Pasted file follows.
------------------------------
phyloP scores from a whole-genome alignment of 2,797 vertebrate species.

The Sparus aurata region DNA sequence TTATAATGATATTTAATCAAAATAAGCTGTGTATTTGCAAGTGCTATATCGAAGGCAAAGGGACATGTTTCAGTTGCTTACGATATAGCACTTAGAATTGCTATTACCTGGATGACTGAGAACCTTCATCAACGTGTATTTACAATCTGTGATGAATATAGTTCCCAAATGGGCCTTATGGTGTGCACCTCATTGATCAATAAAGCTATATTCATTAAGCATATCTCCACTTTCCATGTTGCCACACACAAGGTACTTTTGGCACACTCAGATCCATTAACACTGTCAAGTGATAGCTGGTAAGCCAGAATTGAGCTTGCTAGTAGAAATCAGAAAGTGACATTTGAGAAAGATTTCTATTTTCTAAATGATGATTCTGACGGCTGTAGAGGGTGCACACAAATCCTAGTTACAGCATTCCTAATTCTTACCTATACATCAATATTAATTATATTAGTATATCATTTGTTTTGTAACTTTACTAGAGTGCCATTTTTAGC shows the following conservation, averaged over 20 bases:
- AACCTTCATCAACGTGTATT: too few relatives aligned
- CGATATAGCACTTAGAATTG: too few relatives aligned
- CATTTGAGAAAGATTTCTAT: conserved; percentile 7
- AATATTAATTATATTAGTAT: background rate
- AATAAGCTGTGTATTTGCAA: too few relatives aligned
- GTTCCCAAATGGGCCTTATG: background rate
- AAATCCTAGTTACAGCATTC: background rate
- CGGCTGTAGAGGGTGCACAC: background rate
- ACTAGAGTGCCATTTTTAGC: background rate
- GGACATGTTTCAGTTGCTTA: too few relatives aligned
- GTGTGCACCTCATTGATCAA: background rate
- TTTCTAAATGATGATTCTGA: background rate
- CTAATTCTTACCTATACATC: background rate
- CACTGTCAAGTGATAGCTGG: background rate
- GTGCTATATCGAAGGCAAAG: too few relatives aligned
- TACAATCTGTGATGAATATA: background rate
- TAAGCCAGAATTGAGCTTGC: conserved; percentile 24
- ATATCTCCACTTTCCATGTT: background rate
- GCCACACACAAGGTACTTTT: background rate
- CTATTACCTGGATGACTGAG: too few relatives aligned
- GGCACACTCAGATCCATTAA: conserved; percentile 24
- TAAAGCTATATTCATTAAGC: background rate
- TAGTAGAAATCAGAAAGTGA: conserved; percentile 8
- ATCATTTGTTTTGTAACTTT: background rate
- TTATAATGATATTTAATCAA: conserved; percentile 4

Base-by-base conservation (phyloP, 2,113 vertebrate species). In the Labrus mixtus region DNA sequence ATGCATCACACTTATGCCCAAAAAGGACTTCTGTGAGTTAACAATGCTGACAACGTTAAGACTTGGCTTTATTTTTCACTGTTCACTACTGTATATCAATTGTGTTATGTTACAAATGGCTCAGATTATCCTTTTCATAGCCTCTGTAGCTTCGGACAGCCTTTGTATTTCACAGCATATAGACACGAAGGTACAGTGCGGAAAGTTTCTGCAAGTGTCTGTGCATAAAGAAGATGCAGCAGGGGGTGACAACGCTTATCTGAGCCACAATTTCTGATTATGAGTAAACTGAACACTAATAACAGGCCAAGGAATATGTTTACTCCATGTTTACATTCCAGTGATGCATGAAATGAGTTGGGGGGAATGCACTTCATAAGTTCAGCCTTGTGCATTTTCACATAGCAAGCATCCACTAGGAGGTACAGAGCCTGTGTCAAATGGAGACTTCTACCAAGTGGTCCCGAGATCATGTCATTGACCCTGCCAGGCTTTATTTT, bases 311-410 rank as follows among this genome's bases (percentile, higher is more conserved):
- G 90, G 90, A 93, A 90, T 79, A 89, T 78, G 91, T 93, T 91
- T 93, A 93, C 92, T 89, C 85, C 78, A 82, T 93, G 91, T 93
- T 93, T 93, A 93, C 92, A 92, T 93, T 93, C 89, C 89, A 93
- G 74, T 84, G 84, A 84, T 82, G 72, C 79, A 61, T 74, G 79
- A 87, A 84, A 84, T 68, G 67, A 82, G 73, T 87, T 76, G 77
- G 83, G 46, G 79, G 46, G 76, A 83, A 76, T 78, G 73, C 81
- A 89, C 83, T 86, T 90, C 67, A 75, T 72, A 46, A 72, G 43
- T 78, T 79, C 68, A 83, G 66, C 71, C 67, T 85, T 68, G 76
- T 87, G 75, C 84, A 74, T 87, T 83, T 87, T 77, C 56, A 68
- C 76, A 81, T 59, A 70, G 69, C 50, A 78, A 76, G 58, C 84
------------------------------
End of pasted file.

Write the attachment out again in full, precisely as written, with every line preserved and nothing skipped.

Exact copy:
phyloP scores from a whole-genome alignment of 2,797 vertebrate species.

The Sparus aurata region DNA sequence TTATAATGATATTTAATCAAAATAAGCTGTGTATTTGCAAGTGCTATATCGAAGGCAAAGGGACATGTTTCAGTTGCTTACGATATAGCACTTAGAATTGCTATTACCTGGATGACTGAGAACCTTCATCAACGTGTATTTACAATCTGTGATGAATATAGTTCCCAAATGGGCCTTATGGTGTGCACCTCATTGATCAATAAAGCTATATTCATTAAGCATATCTCCACTTTCCATGTTGCCACACACAAGGTACTTTTGGCACACTCAGATCCATTAACACTGTCAAGTGATAGCTGGTAAGCCAGAATTGAGCTTGCTAGTAGAAATCAGAAAGTGACATTTGAGAAAGATTTCTATTTTCTAAATGATGATTCTGACGGCTGTAGAGGGTGCACACAAATCCTAGTTACAGCATTCCTAATTCTTACCTATACATCAATATTAATTATATTAGTATATCATTTGTTTTGTAACTTTACTAGAGTGCCATTTTTAGC shows the following conservation, averaged over 20 bases:
- AACCTTCATCAACGTGTATT: too few relatives aligned
- CGATATAGCACTTAGAATTG: too few relatives aligned
- CATTTGAGAAAGATTTCTAT: conserved; percentile 7
- AATATTAATTATATTAGTAT: background rate
- AATAAGCTGTGTATTTGCAA: too few relatives aligned
- GTTCCCAAATGGGCCTTATG: background rate
- AAATCCTAGTTACAGCATTC: background rate
- CGGCTGTAGAGGGTGCACAC: background rate
- ACTAGAGTGCCATTTTTAGC: background rate
- GGACATGTTTCAGTTGCTTA: too few relatives aligned
- GTGTGCACCTCATTGATCAA: background rate
- TTTCTAAATGATGATTCTGA: background rate
- CTAATTCTTACCTATACATC: background rate
- CACTGTCAAGTGATAGCTGG: background rate
- GTGCTATATCGAAGGCAAAG: too few relatives aligned
- TACAATCTGTGATGAATATA: background rate
- TAAGCCAGAATTGAGCTTGC: conserved; percentile 24
- ATATCTCCACTTTCCATGTT: background rate
- GCCACACACAAGGTACTTTT: background rate
- CTATTACCTGGATGACTGAG: too few relatives aligned
- GGCACACTCAGATCCATTAA: conserved; percentile 24
- TAAAGCTATATTCATTAAGC: background rate
- TAGTAGAAATCAGAAAGTGA: conserved; percentile 8
- ATCATTTGTTTTGTAACTTT: background rate
- TTATAATGATATTTAATCAA: conserved; percentile 4

Base-by-base conservation (phyloP, 2,113 vertebrate species). In the Labrus mixtus region DNA sequence ATGCATCACACTTATGCCCAAAAAGGACTTCTGTGAGTTAACAATGCTGACAACGTTAAGACTTGGCTTTATTTTTCACTGTTCACTACTGTATATCAATTGTGTTATGTTACAAATGGCTCAGATTATCCTTTTCATAGCCTCTGTAGCTTCGGACAGCCTTTGTATTTCACAGCATATAGACACGAAGGTACAGTGCGGAAAGTTTCTGCAAGTGTCTGTGCATAAAGAAGATGCAGCAGGGGGTGACAACGCTTATCTGAGCCACAATTTCTGATTATGAGTAAACTGAACACTAATAACAGGCCAAGGAATATGTTTACTCCATGTTTACATTCCAGTGATGCATGAAATGAGTTGGGGGGAATGCACTTCATAAGTTCAGCCTTGTGCATTTTCACATAGCAAGCATCCACTAGGAGGTACAGAGCCTGTGTCAAATGGAGACTTCTACCAAGTGGTCCCGAGATCATGTCATTGACCCTGCCAGGCTTTATTTT, bases 311-410 rank as follows among this genome's bases (percentile, higher is more conserved):
- G 90, G 90, A 93, A 90, T 79, A 89, T 78, G 91, T 93, T 91
- T 93, A 93, C 92, T 89, C 85, C 78, A 82, T 93, G 91, T 93
- T 93, T 93, A 93, C 92, A 92, T 93, T 93, C 89, C 89, A 93
- G 74, T 84, G 84, A 84, T 82, G 72, C 79, A 61, T 74, G 79
- A 87, A 84, A 84, T 68, G 67, A 82, G 73, T 87, T 76, G 77
- G 83, G 46, G 79, G 46, G 76, A 83, A 76, T 78, G 73, C 81
- A 89, C 83, T 86, T 90, C 67, A 75, T 72, A 46, A 72, G 43
- T 78, T 79, C 68, A 83, G 66, C 71, C 67, T 85, T 68, G 76
- T 87, G 75, C 84, A 74, T 87, T 83, T 87, T 77, C 56, A 68
- C 76, A 81, T 59, A 70, G 69, C 50, A 78, A 76, G 58, C 84